[Update 4/24: RentHop has since looked into the discrepancy in rents between the Ft. Hamilton Parkway, Church Ave, and Ditmas Ave stops and printed this retraction: “The buildings from the listings on East 2nd Street are actually in East Village and were incorrectly listed in Kensington, Brooklyn. After re-running the data for the Church and Fort Hamilton stops and filtering out a few brokerages, here are the results: Church Ave – $1,995 median asking rent, up 5.3 percent from $1,895 in 2016. With a $270 drop between Church and Ditmas.” We have reflected the article to match these changes.]
A report released last week by the real estate lister RentHop mapped out rent price patterns for one-bedroom apartments based on proximity to a subway stop — 660 feet, to be exact.
And they found the biggest price jumps of the year happening in our very own backyard: Ditmas Park and Kensington.
According to RentHop’s study that compares 2016 to the first quarter of 2017, rents have plummeted across much of Manhattan. And while we all know Brooklyn is the best borough, the market is starting to catch up to the F and Q lines stretching as far as Kensington, where year-over-year prices for apartments near the subway have jumped this year.
This data indicates a shift in priorities, concludes RentHop, for more space and cheaper rents.
These subway stops saw huge rent jumps
- Q Train – Parkside Ave – (+25.8 percent) $2,353
- J Train – Halsey St – (+24.7 percent) $2,245
- F/G Trains – Church Ave – (+5.3 percent) $1,995 [original report listed a 22.3 percent increase with a median rent at about $2900]
- C Train – Ralph Ave – (+22 percent) $2,269
- J/Z Trains – Chauncey St – (+19.5 percent) $2,298
One-bedroom apartments near the Church Avenue F/G stop saw a 5.3 percent jump in rents in the first quarter of 2017. But at the next stop south, Ditmas Avenue (one stop past the termination of the G train) prices dropped. “People have been willing to move further from the city,” said Shane Leese, Data Scientist from RentHop.
But perhaps not so far that they can’t hop on the G to Williamsburg or Long Island City.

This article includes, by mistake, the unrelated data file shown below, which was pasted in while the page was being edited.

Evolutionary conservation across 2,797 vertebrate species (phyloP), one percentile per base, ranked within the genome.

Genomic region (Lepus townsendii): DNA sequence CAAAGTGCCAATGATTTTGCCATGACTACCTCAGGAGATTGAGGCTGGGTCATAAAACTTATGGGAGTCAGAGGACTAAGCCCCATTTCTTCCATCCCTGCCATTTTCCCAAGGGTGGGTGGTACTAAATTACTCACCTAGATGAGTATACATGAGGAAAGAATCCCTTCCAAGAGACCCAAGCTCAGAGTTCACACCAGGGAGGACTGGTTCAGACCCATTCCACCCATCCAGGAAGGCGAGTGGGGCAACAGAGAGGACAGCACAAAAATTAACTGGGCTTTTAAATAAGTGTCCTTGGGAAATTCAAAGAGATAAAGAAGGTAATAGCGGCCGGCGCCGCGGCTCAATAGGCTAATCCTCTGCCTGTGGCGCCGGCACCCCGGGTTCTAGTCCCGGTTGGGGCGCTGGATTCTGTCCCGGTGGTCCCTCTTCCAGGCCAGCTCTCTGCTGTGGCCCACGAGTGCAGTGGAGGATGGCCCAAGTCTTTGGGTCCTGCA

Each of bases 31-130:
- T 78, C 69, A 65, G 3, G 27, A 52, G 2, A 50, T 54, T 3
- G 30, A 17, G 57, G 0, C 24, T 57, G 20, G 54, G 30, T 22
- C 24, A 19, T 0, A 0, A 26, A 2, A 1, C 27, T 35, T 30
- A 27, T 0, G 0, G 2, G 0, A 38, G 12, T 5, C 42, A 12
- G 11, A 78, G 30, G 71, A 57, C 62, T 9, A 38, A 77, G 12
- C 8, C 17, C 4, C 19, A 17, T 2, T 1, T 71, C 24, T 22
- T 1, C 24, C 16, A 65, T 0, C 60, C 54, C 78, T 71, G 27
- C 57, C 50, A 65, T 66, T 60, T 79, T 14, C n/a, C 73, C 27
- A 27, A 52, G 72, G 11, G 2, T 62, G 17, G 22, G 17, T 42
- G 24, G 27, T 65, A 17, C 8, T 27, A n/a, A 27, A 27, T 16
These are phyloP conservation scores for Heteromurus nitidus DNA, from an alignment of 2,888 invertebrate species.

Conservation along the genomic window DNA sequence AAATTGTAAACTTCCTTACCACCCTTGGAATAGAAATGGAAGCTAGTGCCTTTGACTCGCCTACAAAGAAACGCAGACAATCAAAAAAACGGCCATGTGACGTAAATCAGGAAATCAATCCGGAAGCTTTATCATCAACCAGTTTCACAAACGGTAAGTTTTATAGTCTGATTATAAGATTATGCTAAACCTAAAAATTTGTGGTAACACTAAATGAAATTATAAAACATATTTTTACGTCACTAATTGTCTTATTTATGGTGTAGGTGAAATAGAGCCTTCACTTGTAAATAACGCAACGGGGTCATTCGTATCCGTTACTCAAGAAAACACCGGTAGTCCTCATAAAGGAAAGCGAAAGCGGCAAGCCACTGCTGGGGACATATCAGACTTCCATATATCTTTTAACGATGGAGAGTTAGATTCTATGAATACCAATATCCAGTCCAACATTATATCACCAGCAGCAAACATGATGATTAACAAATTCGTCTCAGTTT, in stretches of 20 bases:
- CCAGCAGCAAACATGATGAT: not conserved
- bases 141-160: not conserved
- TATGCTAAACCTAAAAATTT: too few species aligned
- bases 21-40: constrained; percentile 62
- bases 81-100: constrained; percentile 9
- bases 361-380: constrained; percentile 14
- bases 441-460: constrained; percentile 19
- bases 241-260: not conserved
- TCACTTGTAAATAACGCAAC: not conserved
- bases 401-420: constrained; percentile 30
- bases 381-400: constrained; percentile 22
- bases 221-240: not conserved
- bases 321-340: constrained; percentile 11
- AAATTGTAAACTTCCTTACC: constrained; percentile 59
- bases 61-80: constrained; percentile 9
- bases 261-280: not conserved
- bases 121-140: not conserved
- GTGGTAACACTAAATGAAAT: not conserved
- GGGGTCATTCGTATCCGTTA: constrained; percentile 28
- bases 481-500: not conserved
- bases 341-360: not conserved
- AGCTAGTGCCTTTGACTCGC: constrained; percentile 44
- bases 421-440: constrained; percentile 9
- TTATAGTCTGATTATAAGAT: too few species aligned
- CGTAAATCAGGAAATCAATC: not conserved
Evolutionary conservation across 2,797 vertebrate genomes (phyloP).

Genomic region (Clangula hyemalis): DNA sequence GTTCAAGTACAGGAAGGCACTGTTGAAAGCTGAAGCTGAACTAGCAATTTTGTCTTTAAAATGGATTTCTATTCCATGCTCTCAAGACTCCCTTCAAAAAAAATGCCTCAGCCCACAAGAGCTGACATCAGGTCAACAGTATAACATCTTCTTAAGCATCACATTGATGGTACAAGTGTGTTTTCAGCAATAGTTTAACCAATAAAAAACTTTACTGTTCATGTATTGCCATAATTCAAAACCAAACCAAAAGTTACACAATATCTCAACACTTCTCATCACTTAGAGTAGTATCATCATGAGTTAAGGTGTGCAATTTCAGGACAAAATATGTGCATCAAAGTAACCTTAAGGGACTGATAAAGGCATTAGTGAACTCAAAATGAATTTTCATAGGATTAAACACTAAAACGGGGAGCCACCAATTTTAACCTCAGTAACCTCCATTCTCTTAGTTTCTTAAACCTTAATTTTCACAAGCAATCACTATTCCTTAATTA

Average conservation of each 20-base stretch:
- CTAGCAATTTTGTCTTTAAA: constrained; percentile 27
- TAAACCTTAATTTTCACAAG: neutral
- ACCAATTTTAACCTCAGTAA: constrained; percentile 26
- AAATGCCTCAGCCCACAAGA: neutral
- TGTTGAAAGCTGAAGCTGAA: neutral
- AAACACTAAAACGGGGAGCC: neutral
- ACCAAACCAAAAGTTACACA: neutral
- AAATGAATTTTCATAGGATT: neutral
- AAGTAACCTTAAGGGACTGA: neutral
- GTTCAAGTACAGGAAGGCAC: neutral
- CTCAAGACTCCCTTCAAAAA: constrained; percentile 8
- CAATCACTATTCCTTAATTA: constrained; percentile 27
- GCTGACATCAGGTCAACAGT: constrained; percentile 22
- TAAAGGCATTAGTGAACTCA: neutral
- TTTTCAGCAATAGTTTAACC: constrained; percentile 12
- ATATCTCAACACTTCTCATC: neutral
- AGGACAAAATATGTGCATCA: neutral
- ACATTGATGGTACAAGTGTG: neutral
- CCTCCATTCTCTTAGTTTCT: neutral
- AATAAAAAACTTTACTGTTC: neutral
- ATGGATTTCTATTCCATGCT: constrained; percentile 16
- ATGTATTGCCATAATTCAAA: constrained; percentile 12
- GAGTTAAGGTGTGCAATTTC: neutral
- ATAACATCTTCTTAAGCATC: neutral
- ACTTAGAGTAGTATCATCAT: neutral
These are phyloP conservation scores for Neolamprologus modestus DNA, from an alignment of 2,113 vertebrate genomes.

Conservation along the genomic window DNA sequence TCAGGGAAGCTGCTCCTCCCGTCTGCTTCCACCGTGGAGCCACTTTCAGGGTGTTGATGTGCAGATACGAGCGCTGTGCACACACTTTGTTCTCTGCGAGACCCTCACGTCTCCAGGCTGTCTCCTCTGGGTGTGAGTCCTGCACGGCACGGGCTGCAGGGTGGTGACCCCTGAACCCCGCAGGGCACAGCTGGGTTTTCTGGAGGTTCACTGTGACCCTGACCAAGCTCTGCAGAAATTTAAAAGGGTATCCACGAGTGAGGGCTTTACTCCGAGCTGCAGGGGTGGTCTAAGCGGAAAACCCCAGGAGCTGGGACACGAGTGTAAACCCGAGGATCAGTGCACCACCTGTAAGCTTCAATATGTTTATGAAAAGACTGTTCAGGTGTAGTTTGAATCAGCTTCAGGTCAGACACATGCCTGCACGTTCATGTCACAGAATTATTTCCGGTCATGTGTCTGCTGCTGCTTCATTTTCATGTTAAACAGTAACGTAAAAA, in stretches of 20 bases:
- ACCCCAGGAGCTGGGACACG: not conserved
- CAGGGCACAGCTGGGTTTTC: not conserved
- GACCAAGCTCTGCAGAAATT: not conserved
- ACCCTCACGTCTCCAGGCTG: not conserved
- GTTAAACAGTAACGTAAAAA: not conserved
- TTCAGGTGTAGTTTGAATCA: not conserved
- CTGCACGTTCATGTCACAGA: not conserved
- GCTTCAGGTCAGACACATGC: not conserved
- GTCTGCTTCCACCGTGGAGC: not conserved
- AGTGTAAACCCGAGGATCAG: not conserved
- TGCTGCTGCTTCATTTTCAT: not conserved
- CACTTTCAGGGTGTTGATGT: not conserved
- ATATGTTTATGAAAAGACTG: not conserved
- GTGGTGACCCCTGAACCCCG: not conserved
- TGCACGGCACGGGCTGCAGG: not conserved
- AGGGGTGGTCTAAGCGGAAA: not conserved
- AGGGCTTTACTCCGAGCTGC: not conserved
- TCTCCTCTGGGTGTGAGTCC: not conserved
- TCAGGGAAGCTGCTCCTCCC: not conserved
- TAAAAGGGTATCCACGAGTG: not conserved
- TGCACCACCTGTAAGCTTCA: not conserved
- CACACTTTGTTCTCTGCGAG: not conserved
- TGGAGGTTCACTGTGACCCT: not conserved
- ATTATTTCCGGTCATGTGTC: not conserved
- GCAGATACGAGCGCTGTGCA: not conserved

On the Ditmas side, apartments near the Parkside Avenue Q stop saw a 25 percent increase from the same period last year. By comparison, near the Church Avenue B/Q stop next door saw a 5.9 percent jump from 2016, possibly due to the scores of new luxury buildings rising near the Park’s eastern side, like 123 Parkside Avenue, said Leese.
Another cool feature of the map is a color-coded gentrification predictor. “You can look at where the prices are going up and see a ring of where the trend is going,” said Leese.
Click the ‘YoY’ option to see the red ring of rising rents laterally from Sunset Park, Kensington, and Prospect-Lefferts Gardens.
[Note: the information below has since been retracted by RentHop]
New Yorkers from Manhattan to Canarsie pay the same subway fare to get anywhere on the line. But the real value point is time — as we all know, the difference between a few miles can mean an hour plus on the train, say, after midnight or during weekend service changes. Or packed into an overstuffed train car during rush hour day in and day out.
But how much subway time would you add to save hundreds on rent? Or even thousands? While gentrification is trending southward in Brooklyn, renters can still save more than one thousand dollars one stop away on the F train, according to RentHop. When it comes to the largest price disparity between a single stop, the winner is right here in Kensington.
- Save $1,225 between Church Ave ($2,950) and Ditmas Ave ($1,725) – F Train (G Train ends at Church Ave)